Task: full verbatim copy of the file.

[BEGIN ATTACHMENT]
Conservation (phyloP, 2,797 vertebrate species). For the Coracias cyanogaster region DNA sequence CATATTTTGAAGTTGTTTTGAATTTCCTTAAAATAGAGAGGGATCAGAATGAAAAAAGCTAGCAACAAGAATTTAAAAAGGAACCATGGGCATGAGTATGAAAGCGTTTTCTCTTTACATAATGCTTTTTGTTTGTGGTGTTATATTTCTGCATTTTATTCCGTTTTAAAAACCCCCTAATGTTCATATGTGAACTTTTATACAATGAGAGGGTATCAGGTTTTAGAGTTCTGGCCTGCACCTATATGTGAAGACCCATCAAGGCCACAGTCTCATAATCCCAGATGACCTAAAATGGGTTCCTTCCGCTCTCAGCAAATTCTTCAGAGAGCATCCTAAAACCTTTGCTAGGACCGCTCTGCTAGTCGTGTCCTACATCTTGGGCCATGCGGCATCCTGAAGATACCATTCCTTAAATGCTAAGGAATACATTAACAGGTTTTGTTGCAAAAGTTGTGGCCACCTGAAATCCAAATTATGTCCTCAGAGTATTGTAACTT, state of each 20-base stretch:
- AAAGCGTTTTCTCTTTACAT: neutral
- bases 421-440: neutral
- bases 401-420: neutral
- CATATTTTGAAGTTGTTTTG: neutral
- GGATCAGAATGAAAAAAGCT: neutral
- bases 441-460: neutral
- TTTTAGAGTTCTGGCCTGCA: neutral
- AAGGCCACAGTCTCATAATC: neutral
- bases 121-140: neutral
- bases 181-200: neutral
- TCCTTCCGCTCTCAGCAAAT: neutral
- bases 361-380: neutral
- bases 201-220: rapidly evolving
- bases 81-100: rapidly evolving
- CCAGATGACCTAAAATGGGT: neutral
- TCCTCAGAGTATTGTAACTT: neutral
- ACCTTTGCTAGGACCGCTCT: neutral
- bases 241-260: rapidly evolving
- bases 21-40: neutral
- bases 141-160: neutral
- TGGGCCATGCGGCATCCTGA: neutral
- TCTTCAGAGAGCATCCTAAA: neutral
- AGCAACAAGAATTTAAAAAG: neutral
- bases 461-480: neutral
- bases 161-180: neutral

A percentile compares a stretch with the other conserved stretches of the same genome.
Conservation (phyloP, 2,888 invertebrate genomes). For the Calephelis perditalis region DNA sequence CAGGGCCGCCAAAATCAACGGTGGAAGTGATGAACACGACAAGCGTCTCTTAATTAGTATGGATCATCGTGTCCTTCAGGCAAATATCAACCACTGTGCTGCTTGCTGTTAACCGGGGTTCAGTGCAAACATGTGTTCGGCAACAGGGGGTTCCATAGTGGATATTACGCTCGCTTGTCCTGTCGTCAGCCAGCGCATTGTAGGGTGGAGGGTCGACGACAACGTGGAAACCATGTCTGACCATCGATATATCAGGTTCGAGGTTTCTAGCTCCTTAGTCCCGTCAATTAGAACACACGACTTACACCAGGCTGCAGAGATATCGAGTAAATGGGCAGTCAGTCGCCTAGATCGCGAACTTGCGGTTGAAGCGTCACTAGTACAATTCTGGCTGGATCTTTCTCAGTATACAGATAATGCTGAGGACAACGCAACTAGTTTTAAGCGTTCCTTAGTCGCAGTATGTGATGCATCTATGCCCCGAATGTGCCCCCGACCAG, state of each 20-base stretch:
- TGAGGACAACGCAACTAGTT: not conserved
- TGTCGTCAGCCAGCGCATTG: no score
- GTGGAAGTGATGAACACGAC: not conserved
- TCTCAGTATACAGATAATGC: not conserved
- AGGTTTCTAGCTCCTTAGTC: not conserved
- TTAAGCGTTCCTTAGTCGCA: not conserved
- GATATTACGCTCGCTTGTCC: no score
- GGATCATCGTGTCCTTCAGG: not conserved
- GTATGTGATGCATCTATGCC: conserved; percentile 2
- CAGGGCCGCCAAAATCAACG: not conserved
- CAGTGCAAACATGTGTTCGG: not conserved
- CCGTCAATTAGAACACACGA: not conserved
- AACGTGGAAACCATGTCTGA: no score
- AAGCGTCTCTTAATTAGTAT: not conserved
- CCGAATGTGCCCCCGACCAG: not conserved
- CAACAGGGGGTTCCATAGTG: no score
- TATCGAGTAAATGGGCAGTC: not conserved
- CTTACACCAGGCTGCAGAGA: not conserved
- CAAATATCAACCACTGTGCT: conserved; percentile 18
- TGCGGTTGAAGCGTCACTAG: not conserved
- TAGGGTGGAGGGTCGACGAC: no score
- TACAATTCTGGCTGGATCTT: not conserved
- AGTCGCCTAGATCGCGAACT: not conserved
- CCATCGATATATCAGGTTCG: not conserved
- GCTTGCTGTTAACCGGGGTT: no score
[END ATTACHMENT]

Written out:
Conservation (phyloP, 2,797 vertebrate species). For the Coracias cyanogaster region DNA sequence CATATTTTGAAGTTGTTTTGAATTTCCTTAAAATAGAGAGGGATCAGAATGAAAAAAGCTAGCAACAAGAATTTAAAAAGGAACCATGGGCATGAGTATGAAAGCGTTTTCTCTTTACATAATGCTTTTTGTTTGTGGTGTTATATTTCTGCATTTTATTCCGTTTTAAAAACCCCCTAATGTTCATATGTGAACTTTTATACAATGAGAGGGTATCAGGTTTTAGAGTTCTGGCCTGCACCTATATGTGAAGACCCATCAAGGCCACAGTCTCATAATCCCAGATGACCTAAAATGGGTTCCTTCCGCTCTCAGCAAATTCTTCAGAGAGCATCCTAAAACCTTTGCTAGGACCGCTCTGCTAGTCGTGTCCTACATCTTGGGCCATGCGGCATCCTGAAGATACCATTCCTTAAATGCTAAGGAATACATTAACAGGTTTTGTTGCAAAAGTTGTGGCCACCTGAAATCCAAATTATGTCCTCAGAGTATTGTAACTT, state of each 20-base stretch:
- AAAGCGTTTTCTCTTTACAT: neutral
- bases 421-440: neutral
- bases 401-420: neutral
- CATATTTTGAAGTTGTTTTG: neutral
- GGATCAGAATGAAAAAAGCT: neutral
- bases 441-460: neutral
- TTTTAGAGTTCTGGCCTGCA: neutral
- AAGGCCACAGTCTCATAATC: neutral
- bases 121-140: neutral
- bases 181-200: neutral
- TCCTTCCGCTCTCAGCAAAT: neutral
- bases 361-380: neutral
- bases 201-220: rapidly evolving
- bases 81-100: rapidly evolving
- CCAGATGACCTAAAATGGGT: neutral
- TCCTCAGAGTATTGTAACTT: neutral
- ACCTTTGCTAGGACCGCTCT: neutral
- bases 241-260: rapidly evolving
- bases 21-40: neutral
- bases 141-160: neutral
- TGGGCCATGCGGCATCCTGA: neutral
- TCTTCAGAGAGCATCCTAAA: neutral
- AGCAACAAGAATTTAAAAAG: neutral
- bases 461-480: neutral
- bases 161-180: neutral

A percentile compares a stretch with the other conserved stretches of the same genome.
Conservation (phyloP, 2,888 invertebrate genomes). For the Calephelis perditalis region DNA sequence CAGGGCCGCCAAAATCAACGGTGGAAGTGATGAACACGACAAGCGTCTCTTAATTAGTATGGATCATCGTGTCCTTCAGGCAAATATCAACCACTGTGCTGCTTGCTGTTAACCGGGGTTCAGTGCAAACATGTGTTCGGCAACAGGGGGTTCCATAGTGGATATTACGCTCGCTTGTCCTGTCGTCAGCCAGCGCATTGTAGGGTGGAGGGTCGACGACAACGTGGAAACCATGTCTGACCATCGATATATCAGGTTCGAGGTTTCTAGCTCCTTAGTCCCGTCAATTAGAACACACGACTTACACCAGGCTGCAGAGATATCGAGTAAATGGGCAGTCAGTCGCCTAGATCGCGAACTTGCGGTTGAAGCGTCACTAGTACAATTCTGGCTGGATCTTTCTCAGTATACAGATAATGCTGAGGACAACGCAACTAGTTTTAAGCGTTCCTTAGTCGCAGTATGTGATGCATCTATGCCCCGAATGTGCCCCCGACCAG, state of each 20-base stretch:
- TGAGGACAACGCAACTAGTT: not conserved
- TGTCGTCAGCCAGCGCATTG: no score
- GTGGAAGTGATGAACACGAC: not conserved
- TCTCAGTATACAGATAATGC: not conserved
- AGGTTTCTAGCTCCTTAGTC: not conserved
- TTAAGCGTTCCTTAGTCGCA: not conserved
- GATATTACGCTCGCTTGTCC: no score
- GGATCATCGTGTCCTTCAGG: not conserved
- GTATGTGATGCATCTATGCC: conserved; percentile 2
- CAGGGCCGCCAAAATCAACG: not conserved
- CAGTGCAAACATGTGTTCGG: not conserved
- CCGTCAATTAGAACACACGA: not conserved
- AACGTGGAAACCATGTCTGA: no score
- AAGCGTCTCTTAATTAGTAT: not conserved
- CCGAATGTGCCCCCGACCAG: not conserved
- CAACAGGGGGTTCCATAGTG: no score
- TATCGAGTAAATGGGCAGTC: not conserved
- CTTACACCAGGCTGCAGAGA: not conserved
- CAAATATCAACCACTGTGCT: conserved; percentile 18
- TGCGGTTGAAGCGTCACTAG: not conserved
- TAGGGTGGAGGGTCGACGAC: no score
- TACAATTCTGGCTGGATCTT: not conserved
- AGTCGCCTAGATCGCGAACT: not conserved
- CCATCGATATATCAGGTTCG: not conserved
- GCTTGCTGTTAACCGGGGTT: no score